On May 28, 2014, the Financial Times (“FT”) reported that junior employees and sale staff of GlaxoSmithKline (“GSK”) China is suing their management over unreimbursed “bribes” paid, at the management’s behest, to hospitals and doctors.
In the allegations put forth by the employees, the management of GSK China directed staff to purchase fake receipts to cover up the cost of the bribes paid. In some instances, managers’ bribe directives were sent over personal emails, while junior employees were instructed to take out expenses (on the bribes) on behalf of their managers. All this was done to boost the sale of GSK drugs. These employees were also warned to not implicate their managers in any inquiries.
In March, disgruntled GSK China employees sent 25 representatives to GSK’s China headquarters in Shanghai, demanding reimbursements amounting to thousands of dollars per employee. They also accused the management of threatening them with denied bonuses and dismissal for the bribes, despite simply following the orders of their superiors.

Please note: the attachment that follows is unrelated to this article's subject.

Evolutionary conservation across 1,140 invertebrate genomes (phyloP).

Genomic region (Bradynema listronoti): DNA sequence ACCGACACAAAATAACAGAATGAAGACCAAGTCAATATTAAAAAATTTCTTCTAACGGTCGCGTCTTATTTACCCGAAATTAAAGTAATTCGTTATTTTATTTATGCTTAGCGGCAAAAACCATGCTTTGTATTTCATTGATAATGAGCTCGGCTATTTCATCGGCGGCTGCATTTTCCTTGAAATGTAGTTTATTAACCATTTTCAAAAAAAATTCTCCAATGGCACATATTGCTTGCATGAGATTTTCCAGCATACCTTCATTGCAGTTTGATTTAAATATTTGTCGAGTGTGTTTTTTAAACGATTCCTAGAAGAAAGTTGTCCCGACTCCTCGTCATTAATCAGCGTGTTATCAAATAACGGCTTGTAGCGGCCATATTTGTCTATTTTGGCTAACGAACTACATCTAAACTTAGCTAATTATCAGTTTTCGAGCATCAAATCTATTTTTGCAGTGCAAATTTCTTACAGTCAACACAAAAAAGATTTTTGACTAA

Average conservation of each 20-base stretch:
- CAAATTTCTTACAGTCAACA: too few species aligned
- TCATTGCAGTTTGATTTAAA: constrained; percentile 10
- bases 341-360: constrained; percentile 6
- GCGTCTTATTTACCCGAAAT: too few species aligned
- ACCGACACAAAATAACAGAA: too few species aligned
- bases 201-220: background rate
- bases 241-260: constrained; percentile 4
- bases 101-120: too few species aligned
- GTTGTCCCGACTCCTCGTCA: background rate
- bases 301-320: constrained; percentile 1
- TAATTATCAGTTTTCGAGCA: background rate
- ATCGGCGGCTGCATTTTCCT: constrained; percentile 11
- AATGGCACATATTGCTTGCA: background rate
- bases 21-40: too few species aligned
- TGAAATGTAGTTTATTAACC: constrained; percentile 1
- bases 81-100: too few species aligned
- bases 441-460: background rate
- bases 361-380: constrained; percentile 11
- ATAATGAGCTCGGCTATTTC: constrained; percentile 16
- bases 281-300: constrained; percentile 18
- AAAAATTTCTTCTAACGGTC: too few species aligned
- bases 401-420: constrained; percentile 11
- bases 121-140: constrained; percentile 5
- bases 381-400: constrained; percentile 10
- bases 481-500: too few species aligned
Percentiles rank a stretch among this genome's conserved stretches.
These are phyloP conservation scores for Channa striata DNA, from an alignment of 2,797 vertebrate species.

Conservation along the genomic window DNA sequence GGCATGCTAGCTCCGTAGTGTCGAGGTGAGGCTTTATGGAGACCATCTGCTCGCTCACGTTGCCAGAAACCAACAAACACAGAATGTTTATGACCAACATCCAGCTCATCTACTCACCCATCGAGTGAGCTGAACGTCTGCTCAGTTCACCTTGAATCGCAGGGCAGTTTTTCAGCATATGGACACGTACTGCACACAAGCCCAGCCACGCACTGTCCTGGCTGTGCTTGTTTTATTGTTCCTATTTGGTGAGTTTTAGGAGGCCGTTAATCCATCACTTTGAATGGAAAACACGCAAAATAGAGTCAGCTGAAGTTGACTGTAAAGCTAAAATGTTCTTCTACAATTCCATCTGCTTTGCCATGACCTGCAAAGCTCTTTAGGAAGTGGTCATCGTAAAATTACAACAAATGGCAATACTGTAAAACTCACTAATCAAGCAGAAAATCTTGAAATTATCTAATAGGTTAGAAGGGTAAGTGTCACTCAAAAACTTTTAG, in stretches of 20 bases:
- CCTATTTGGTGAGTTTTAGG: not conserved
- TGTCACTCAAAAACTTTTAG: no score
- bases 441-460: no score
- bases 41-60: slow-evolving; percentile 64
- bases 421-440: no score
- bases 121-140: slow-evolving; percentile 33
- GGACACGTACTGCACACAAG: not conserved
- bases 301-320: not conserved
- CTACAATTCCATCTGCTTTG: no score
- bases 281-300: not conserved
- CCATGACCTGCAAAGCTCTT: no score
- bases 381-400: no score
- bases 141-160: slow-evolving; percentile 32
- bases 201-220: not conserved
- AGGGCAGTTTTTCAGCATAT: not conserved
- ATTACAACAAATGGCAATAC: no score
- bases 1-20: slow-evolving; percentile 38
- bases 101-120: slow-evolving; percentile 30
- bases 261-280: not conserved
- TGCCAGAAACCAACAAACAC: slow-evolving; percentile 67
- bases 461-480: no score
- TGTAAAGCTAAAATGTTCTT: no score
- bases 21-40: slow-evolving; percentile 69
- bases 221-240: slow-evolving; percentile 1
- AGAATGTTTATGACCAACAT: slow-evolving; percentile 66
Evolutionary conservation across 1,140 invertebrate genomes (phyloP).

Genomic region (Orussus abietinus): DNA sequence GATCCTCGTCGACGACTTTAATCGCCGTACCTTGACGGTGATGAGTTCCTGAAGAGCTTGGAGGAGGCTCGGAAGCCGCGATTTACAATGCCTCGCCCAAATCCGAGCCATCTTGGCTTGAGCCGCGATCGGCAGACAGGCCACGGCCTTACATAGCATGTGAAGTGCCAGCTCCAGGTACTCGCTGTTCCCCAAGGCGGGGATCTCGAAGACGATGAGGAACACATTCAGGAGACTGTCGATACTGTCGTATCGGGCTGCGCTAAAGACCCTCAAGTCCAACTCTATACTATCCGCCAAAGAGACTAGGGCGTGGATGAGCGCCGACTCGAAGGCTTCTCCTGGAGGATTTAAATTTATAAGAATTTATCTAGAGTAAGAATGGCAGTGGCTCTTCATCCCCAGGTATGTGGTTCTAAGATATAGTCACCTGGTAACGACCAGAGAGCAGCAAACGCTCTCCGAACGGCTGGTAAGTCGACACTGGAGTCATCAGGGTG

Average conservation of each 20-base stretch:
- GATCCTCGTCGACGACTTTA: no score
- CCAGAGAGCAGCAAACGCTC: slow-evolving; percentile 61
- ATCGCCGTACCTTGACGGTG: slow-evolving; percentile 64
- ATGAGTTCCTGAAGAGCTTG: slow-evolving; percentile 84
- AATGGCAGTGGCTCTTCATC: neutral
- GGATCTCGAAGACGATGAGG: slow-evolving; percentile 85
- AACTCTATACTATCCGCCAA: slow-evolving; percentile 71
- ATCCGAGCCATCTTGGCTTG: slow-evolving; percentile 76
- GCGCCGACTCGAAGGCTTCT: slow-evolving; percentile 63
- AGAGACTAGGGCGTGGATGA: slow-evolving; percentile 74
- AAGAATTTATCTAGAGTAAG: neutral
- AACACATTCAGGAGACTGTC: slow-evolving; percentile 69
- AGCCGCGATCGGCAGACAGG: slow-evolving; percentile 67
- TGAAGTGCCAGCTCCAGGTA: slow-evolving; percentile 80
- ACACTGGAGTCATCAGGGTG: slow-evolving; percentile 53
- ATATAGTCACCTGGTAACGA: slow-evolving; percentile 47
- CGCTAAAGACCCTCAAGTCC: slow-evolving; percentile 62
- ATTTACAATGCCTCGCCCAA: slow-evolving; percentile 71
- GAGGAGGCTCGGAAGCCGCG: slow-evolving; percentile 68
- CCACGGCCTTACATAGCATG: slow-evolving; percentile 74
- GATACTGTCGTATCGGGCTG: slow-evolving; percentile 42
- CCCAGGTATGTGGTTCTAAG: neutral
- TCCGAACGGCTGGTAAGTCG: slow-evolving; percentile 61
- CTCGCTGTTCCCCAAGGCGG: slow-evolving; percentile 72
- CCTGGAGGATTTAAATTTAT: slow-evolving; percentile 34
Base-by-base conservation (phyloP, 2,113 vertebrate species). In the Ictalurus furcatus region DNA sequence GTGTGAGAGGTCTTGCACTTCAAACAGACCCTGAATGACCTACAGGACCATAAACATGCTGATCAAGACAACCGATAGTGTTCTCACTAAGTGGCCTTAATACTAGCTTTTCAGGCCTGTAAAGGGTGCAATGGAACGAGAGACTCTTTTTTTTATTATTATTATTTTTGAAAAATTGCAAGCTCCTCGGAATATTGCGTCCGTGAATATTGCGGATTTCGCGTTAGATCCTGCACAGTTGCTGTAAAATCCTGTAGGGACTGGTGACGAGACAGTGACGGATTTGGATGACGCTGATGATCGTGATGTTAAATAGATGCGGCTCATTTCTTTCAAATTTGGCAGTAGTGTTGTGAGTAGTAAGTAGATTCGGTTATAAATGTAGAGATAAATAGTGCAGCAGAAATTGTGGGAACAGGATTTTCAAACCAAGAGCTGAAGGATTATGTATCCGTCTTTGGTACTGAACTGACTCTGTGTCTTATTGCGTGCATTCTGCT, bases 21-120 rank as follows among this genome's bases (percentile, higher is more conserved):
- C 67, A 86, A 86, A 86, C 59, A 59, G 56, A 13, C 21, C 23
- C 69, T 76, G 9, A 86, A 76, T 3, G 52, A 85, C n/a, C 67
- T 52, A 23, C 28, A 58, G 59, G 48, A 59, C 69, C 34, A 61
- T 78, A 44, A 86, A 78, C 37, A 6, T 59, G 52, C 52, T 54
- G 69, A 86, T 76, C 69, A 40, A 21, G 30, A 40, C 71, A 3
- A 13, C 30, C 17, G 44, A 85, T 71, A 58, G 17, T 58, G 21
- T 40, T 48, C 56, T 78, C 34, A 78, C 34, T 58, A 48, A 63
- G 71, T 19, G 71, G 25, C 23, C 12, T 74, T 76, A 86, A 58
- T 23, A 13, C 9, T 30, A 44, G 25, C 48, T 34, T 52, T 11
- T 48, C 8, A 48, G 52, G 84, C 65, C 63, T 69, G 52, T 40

This has come on the heels of a high-profile Chinese probe in July 2013 into bribery and other illicit practices conducted by GSK China. GSK’s China sales have subsequently tumbled, despite the country being a growth market prioritized by the head office in London.
Consequently, GSK announced that it is redoubling efforts to audit expenses claims made by GSK China. In April, the company announced that a “very small percentage” of its 7000-strong China team has been dismissed following an audit of expense claims.
In addition, the company announced a change in the company’s marketing practices, including an end to target-based pay to sales representatives.